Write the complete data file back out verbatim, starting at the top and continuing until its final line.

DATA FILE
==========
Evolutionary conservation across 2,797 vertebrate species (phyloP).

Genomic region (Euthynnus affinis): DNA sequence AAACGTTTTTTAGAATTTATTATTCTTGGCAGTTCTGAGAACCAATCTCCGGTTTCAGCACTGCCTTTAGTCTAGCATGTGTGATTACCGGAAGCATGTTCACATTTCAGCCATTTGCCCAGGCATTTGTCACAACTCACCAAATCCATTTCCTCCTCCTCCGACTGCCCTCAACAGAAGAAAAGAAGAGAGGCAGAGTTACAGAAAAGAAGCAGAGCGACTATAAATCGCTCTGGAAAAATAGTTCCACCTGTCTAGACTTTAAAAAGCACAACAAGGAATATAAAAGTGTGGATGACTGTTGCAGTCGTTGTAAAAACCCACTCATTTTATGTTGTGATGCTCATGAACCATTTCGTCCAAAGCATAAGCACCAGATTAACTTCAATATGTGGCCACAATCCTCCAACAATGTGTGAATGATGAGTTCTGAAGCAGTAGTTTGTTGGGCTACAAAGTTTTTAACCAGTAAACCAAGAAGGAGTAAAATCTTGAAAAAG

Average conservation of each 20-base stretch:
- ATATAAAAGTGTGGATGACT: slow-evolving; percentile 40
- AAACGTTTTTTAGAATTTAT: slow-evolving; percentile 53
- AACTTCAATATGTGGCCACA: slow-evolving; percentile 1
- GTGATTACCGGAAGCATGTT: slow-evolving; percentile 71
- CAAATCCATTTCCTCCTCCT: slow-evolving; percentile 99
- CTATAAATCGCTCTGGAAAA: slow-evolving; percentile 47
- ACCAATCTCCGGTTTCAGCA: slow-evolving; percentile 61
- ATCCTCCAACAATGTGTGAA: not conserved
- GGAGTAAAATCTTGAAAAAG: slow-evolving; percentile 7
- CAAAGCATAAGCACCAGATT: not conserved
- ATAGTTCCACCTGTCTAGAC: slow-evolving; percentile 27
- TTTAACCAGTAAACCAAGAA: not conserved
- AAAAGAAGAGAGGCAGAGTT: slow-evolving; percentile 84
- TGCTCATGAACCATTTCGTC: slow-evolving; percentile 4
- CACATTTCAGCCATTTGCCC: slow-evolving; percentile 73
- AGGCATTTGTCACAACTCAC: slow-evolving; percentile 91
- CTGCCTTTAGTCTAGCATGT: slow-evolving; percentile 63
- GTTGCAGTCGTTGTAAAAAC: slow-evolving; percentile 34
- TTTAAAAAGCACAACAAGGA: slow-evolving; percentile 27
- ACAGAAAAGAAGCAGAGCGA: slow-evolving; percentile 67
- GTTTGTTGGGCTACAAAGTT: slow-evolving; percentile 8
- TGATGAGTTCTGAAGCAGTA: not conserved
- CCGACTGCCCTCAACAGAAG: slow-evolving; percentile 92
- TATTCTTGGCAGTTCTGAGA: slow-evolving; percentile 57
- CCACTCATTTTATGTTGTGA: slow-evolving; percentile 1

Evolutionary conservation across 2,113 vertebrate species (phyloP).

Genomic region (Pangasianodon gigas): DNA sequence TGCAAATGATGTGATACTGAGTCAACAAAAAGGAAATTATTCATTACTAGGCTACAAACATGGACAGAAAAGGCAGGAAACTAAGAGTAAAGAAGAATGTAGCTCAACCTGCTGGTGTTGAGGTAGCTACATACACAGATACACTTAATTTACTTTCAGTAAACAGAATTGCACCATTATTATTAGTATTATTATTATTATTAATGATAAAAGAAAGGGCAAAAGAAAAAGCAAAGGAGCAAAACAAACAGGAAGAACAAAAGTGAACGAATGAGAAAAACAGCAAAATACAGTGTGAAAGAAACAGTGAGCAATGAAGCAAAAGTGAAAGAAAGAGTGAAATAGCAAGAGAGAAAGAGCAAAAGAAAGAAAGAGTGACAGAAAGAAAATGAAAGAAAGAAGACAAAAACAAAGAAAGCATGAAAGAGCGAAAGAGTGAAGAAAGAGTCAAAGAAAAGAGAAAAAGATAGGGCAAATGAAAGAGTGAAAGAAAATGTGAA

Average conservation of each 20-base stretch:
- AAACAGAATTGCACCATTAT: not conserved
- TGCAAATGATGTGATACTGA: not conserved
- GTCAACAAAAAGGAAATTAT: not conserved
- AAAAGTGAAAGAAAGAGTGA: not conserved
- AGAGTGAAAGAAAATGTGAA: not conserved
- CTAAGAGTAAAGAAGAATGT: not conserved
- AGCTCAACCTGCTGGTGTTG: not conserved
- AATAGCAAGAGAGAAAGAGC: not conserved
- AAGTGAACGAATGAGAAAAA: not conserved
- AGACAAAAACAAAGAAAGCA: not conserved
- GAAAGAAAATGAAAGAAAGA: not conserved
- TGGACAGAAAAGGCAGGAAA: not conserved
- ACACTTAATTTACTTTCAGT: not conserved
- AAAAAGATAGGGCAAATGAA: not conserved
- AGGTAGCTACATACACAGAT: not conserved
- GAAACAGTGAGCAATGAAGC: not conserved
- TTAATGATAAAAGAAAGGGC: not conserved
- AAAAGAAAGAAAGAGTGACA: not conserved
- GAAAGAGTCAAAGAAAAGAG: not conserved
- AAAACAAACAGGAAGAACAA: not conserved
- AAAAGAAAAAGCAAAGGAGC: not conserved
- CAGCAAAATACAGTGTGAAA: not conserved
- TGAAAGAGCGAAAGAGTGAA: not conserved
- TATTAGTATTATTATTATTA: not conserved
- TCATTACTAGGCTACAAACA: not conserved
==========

Evolutionary conservation across 2,797 vertebrate species (phyloP).

Genomic region (Euthynnus affinis): DNA sequence AAACGTTTTTTAGAATTTATTATTCTTGGCAGTTCTGAGAACCAATCTCCGGTTTCAGCACTGCCTTTAGTCTAGCATGTGTGATTACCGGAAGCATGTTCACATTTCAGCCATTTGCCCAGGCATTTGTCACAACTCACCAAATCCATTTCCTCCTCCTCCGACTGCCCTCAACAGAAGAAAAGAAGAGAGGCAGAGTTACAGAAAAGAAGCAGAGCGACTATAAATCGCTCTGGAAAAATAGTTCCACCTGTCTAGACTTTAAAAAGCACAACAAGGAATATAAAAGTGTGGATGACTGTTGCAGTCGTTGTAAAAACCCACTCATTTTATGTTGTGATGCTCATGAACCATTTCGTCCAAAGCATAAGCACCAGATTAACTTCAATATGTGGCCACAATCCTCCAACAATGTGTGAATGATGAGTTCTGAAGCAGTAGTTTGTTGGGCTACAAAGTTTTTAACCAGTAAACCAAGAAGGAGTAAAATCTTGAAAAAG

Average conservation of each 20-base stretch:
- ATATAAAAGTGTGGATGACT: slow-evolving; percentile 40
- AAACGTTTTTTAGAATTTAT: slow-evolving; percentile 53
- AACTTCAATATGTGGCCACA: slow-evolving; percentile 1
- GTGATTACCGGAAGCATGTT: slow-evolving; percentile 71
- CAAATCCATTTCCTCCTCCT: slow-evolving; percentile 99
- CTATAAATCGCTCTGGAAAA: slow-evolving; percentile 47
- ACCAATCTCCGGTTTCAGCA: slow-evolving; percentile 61
- ATCCTCCAACAATGTGTGAA: not conserved
- GGAGTAAAATCTTGAAAAAG: slow-evolving; percentile 7
- CAAAGCATAAGCACCAGATT: not conserved
- ATAGTTCCACCTGTCTAGAC: slow-evolving; percentile 27
- TTTAACCAGTAAACCAAGAA: not conserved
- AAAAGAAGAGAGGCAGAGTT: slow-evolving; percentile 84
- TGCTCATGAACCATTTCGTC: slow-evolving; percentile 4
- CACATTTCAGCCATTTGCCC: slow-evolving; percentile 73
- AGGCATTTGTCACAACTCAC: slow-evolving; percentile 91
- CTGCCTTTAGTCTAGCATGT: slow-evolving; percentile 63
- GTTGCAGTCGTTGTAAAAAC: slow-evolving; percentile 34
- TTTAAAAAGCACAACAAGGA: slow-evolving; percentile 27
- ACAGAAAAGAAGCAGAGCGA: slow-evolving; percentile 67
- GTTTGTTGGGCTACAAAGTT: slow-evolving; percentile 8
- TGATGAGTTCTGAAGCAGTA: not conserved
- CCGACTGCCCTCAACAGAAG: slow-evolving; percentile 92
- TATTCTTGGCAGTTCTGAGA: slow-evolving; percentile 57
- CCACTCATTTTATGTTGTGA: slow-evolving; percentile 1

Evolutionary conservation across 2,113 vertebrate species (phyloP).

Genomic region (Pangasianodon gigas): DNA sequence TGCAAATGATGTGATACTGAGTCAACAAAAAGGAAATTATTCATTACTAGGCTACAAACATGGACAGAAAAGGCAGGAAACTAAGAGTAAAGAAGAATGTAGCTCAACCTGCTGGTGTTGAGGTAGCTACATACACAGATACACTTAATTTACTTTCAGTAAACAGAATTGCACCATTATTATTAGTATTATTATTATTATTAATGATAAAAGAAAGGGCAAAAGAAAAAGCAAAGGAGCAAAACAAACAGGAAGAACAAAAGTGAACGAATGAGAAAAACAGCAAAATACAGTGTGAAAGAAACAGTGAGCAATGAAGCAAAAGTGAAAGAAAGAGTGAAATAGCAAGAGAGAAAGAGCAAAAGAAAGAAAGAGTGACAGAAAGAAAATGAAAGAAAGAAGACAAAAACAAAGAAAGCATGAAAGAGCGAAAGAGTGAAGAAAGAGTCAAAGAAAAGAGAAAAAGATAGGGCAAATGAAAGAGTGAAAGAAAATGTGAA

Average conservation of each 20-base stretch:
- AAACAGAATTGCACCATTAT: not conserved
- TGCAAATGATGTGATACTGA: not conserved
- GTCAACAAAAAGGAAATTAT: not conserved
- AAAAGTGAAAGAAAGAGTGA: not conserved
- AGAGTGAAAGAAAATGTGAA: not conserved
- CTAAGAGTAAAGAAGAATGT: not conserved
- AGCTCAACCTGCTGGTGTTG: not conserved
- AATAGCAAGAGAGAAAGAGC: not conserved
- AAGTGAACGAATGAGAAAAA: not conserved
- AGACAAAAACAAAGAAAGCA: not conserved
- GAAAGAAAATGAAAGAAAGA: not conserved
- TGGACAGAAAAGGCAGGAAA: not conserved
- ACACTTAATTTACTTTCAGT: not conserved
- AAAAAGATAGGGCAAATGAA: not conserved
- AGGTAGCTACATACACAGAT: not conserved
- GAAACAGTGAGCAATGAAGC: not conserved
- TTAATGATAAAAGAAAGGGC: not conserved
- AAAAGAAAGAAAGAGTGACA: not conserved
- GAAAGAGTCAAAGAAAAGAG: not conserved
- AAAACAAACAGGAAGAACAA: not conserved
- AAAAGAAAAAGCAAAGGAGC: not conserved
- CAGCAAAATACAGTGTGAAA: not conserved
- TGAAAGAGCGAAAGAGTGAA: not conserved
- TATTAGTATTATTATTATTA: not conserved
- TCATTACTAGGCTACAAACA: not conserved